Stillwater News Press

Garden

February 25, 2012

In the Garden 02-26-12

Gardeners and homeowners probably know of the shrub viburnum, but recognize it under different names. Snowball or cranberry bush, black haw, arrowwood or double-file — there are many species of viburnum whose foliage, flowers and fruit are as varied as the common names. Most are sturdy, cold hardy and forgiving when stressed by heat, inexperience or excessive care. A viburnum planted in an appropriate place requires very little attention for it to thrive.

What I call the B viburnums are similar in many ways so I often forget which is which. V. x bodnantense and V. x burkwoodii are hybrid deciduous shrubs whose parentage originated in the Far East. They bloom in late winter with small clusters of very fragrant flowers.

Bodnant viburnum begins the parade with small, deep pink flower clusters that fade to pale. It begins blooming in mid-winter and is particularly pleasing in mild winters like this one. Unpruned, its most common cultivar ‘Dawn’ reaches 10 feet tall and 6 feet wide. Growth is relatively slow, so it is not difficult to keep size in check.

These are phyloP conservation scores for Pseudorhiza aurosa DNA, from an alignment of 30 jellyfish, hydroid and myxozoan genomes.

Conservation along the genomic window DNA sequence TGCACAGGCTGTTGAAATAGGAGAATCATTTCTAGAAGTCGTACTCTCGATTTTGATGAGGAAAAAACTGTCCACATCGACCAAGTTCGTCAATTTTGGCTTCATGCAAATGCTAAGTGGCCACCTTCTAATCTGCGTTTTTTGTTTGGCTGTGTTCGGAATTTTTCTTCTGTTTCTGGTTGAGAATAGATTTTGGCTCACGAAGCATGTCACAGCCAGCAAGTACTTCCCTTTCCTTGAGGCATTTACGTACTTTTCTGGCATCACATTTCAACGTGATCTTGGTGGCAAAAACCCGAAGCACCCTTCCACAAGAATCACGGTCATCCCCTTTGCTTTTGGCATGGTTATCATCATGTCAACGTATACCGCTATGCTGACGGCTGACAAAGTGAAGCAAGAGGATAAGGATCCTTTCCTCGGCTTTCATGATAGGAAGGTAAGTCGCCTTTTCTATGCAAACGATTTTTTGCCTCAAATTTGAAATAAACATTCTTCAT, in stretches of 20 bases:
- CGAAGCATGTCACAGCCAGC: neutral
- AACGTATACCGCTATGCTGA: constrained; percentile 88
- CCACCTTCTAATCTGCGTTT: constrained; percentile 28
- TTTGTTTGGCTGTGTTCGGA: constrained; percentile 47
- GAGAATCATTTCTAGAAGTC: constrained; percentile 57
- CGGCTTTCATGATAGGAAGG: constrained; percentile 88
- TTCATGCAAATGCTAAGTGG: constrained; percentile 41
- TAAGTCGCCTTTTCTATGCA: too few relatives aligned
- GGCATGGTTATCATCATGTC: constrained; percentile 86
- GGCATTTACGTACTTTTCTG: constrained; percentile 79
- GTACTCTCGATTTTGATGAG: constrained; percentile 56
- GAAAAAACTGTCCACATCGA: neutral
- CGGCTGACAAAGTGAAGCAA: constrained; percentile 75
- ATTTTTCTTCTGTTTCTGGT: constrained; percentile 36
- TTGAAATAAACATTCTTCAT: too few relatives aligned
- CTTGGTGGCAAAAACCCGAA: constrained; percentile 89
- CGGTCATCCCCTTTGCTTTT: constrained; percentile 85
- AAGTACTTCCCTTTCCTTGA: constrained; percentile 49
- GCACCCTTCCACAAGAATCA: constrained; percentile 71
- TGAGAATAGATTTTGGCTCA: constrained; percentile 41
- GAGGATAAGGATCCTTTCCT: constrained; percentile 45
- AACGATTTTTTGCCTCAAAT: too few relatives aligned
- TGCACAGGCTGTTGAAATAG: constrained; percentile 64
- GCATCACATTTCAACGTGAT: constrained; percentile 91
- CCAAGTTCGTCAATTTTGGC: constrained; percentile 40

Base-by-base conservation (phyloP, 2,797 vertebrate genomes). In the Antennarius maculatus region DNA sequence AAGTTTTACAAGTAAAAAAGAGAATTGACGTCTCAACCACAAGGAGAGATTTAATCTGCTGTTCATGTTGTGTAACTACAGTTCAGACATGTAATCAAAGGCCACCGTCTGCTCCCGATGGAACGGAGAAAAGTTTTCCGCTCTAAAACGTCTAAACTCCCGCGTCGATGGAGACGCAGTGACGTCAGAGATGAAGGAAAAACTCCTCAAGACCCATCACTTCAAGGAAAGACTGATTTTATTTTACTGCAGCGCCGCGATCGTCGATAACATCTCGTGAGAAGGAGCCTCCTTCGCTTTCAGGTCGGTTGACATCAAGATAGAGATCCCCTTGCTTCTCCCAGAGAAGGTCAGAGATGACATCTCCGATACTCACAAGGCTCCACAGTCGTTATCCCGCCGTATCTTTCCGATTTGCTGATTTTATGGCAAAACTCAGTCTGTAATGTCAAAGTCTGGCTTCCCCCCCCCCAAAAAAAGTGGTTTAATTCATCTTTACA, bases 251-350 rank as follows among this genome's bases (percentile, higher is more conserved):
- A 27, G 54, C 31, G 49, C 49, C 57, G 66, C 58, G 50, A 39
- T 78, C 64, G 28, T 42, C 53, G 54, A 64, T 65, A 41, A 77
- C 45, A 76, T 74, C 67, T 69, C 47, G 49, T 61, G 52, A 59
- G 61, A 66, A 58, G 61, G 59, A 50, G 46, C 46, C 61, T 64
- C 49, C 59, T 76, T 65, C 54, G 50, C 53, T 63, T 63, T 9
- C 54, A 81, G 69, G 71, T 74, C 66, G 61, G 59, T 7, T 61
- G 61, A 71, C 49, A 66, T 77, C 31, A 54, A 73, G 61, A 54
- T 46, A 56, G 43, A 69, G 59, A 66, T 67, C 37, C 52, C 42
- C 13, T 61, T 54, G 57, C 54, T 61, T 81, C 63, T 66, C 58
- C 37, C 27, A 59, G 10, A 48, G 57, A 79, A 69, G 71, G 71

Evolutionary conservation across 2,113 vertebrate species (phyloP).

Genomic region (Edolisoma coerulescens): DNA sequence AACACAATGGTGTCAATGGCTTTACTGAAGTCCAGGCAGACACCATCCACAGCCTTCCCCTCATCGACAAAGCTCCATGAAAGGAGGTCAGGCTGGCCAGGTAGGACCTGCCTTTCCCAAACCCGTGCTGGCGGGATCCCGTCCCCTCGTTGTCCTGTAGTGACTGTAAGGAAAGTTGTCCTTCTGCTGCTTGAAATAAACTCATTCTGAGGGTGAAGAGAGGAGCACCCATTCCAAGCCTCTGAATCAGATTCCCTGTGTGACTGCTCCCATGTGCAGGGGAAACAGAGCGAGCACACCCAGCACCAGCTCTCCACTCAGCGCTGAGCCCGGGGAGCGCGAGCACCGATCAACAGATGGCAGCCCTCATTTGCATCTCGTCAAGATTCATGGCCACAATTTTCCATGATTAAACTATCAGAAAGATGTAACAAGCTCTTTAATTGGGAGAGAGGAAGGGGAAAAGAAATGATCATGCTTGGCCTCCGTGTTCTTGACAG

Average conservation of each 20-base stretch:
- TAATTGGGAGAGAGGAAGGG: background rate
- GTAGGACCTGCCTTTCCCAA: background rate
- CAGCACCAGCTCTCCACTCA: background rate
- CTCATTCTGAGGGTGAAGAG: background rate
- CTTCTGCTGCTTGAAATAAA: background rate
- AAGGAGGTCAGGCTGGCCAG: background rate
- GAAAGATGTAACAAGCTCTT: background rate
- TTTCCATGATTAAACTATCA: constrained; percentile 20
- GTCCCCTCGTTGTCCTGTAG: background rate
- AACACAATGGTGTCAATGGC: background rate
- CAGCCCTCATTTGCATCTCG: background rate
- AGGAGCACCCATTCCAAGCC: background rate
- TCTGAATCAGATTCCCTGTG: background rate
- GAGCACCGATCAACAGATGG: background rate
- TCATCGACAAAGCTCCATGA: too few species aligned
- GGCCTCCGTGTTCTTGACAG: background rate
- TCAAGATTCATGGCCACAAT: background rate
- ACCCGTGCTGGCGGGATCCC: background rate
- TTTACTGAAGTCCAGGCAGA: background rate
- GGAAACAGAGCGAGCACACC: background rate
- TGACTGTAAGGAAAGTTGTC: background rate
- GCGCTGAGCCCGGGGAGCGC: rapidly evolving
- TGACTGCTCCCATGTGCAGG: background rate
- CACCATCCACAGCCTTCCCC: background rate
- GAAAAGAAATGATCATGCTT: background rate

Burkwood is about the same size, but can be evergreen in warm areas. ‘Mohawk,’ the most widely offered variety, begins blooming just about the time ‘Dawn’ finishes. Dark red buds slowly plump to pink and open to white 4-inch spheres.

These two viburnums should be placed where they will get morning or evening sun. Six hours of light and annual applications of rock-phosphate or spring and fall sprinklings of bone meal will ensure they have the right stuff to bloom. Round out nutrients for optimal health by side dressing the shrub with cottonseed meal and Epsom salts when the leaves begin to emerge in spring.

LeeAnn Barton, Stillwater, can be emailed at leeannbarton@sbcglobal.net.

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